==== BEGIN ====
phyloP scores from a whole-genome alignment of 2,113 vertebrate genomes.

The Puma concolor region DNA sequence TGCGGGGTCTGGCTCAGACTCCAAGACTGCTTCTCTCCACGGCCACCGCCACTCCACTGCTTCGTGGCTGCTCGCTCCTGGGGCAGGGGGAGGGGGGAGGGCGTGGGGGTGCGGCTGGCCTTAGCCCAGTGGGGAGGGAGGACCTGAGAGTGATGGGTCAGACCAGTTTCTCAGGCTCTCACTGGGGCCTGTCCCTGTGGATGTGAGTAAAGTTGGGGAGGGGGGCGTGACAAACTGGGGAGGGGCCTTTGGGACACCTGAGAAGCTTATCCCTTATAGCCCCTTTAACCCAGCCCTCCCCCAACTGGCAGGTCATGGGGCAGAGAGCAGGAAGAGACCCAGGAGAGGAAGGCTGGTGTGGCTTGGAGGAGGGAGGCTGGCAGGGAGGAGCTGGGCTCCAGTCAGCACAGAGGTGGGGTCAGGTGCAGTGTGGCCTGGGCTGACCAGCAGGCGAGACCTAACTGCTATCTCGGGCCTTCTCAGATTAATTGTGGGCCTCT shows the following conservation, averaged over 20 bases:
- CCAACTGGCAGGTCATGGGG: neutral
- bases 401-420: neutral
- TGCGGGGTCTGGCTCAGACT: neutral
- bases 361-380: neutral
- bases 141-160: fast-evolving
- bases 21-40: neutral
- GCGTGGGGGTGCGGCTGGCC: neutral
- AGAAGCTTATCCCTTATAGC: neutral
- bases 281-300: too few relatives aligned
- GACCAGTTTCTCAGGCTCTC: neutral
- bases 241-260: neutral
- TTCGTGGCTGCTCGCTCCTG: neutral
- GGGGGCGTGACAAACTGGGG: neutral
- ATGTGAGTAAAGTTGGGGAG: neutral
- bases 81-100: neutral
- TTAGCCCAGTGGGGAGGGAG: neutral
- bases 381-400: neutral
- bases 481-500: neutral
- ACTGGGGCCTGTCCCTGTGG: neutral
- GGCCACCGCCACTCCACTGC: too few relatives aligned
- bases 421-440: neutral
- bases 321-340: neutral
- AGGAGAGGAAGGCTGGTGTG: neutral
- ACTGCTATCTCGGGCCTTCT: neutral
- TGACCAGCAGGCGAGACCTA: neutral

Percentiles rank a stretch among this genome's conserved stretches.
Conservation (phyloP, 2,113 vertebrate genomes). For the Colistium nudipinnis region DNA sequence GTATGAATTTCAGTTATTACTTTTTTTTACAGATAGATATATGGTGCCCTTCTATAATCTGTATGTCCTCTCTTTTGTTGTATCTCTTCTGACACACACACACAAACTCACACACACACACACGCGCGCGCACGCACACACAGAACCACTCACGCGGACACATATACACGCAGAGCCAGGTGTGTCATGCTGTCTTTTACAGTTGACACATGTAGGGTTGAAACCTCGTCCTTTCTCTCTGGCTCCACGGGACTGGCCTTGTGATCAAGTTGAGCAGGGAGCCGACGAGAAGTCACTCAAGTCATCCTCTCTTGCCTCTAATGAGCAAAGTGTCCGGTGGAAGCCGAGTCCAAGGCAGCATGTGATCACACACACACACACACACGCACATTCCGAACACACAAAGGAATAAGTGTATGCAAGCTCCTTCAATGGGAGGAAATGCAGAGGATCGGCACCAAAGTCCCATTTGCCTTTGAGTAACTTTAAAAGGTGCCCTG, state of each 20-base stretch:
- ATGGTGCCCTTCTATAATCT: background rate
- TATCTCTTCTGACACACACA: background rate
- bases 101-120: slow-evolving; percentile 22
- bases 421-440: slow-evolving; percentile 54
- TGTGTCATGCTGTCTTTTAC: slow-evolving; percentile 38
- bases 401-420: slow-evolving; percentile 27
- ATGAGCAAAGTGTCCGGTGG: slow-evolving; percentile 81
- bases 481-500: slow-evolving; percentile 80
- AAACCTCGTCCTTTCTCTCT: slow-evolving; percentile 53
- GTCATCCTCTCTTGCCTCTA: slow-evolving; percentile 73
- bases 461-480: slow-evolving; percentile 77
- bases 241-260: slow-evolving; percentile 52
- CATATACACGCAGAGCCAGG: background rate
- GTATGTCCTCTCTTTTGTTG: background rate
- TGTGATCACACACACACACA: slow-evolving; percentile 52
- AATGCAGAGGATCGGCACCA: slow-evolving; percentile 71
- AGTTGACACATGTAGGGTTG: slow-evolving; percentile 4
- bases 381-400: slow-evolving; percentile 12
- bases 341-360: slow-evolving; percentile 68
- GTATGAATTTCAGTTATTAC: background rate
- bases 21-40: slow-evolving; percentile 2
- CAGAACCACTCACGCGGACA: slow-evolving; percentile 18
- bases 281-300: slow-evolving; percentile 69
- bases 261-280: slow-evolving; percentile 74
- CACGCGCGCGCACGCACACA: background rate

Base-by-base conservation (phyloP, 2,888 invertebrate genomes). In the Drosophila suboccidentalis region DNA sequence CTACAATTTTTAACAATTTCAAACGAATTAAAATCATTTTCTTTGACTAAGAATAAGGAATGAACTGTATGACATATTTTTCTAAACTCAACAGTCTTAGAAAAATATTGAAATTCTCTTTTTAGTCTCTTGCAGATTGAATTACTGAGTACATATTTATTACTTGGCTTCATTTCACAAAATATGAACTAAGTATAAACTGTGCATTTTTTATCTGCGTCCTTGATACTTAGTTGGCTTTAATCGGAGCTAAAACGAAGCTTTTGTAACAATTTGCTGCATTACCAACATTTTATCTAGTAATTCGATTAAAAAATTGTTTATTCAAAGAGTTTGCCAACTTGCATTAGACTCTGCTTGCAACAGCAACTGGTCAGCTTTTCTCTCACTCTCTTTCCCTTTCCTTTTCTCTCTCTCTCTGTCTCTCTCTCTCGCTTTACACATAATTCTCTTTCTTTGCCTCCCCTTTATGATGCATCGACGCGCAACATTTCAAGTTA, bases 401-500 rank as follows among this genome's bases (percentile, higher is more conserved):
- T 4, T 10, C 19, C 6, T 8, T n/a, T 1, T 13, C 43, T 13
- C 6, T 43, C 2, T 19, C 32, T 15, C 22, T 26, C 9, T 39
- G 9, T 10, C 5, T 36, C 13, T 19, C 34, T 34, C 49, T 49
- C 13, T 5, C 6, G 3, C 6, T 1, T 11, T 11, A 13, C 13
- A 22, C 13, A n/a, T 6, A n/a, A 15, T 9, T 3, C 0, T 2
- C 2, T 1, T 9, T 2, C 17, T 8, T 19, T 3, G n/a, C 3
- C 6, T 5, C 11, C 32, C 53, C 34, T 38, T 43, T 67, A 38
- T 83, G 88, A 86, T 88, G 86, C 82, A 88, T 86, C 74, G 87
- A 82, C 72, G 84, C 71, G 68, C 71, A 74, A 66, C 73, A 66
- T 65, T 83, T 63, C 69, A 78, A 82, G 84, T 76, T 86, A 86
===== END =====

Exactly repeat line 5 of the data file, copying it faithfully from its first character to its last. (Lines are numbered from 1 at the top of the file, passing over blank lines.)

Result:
- TGCGGGGTCTGGCTCAGACT: neutral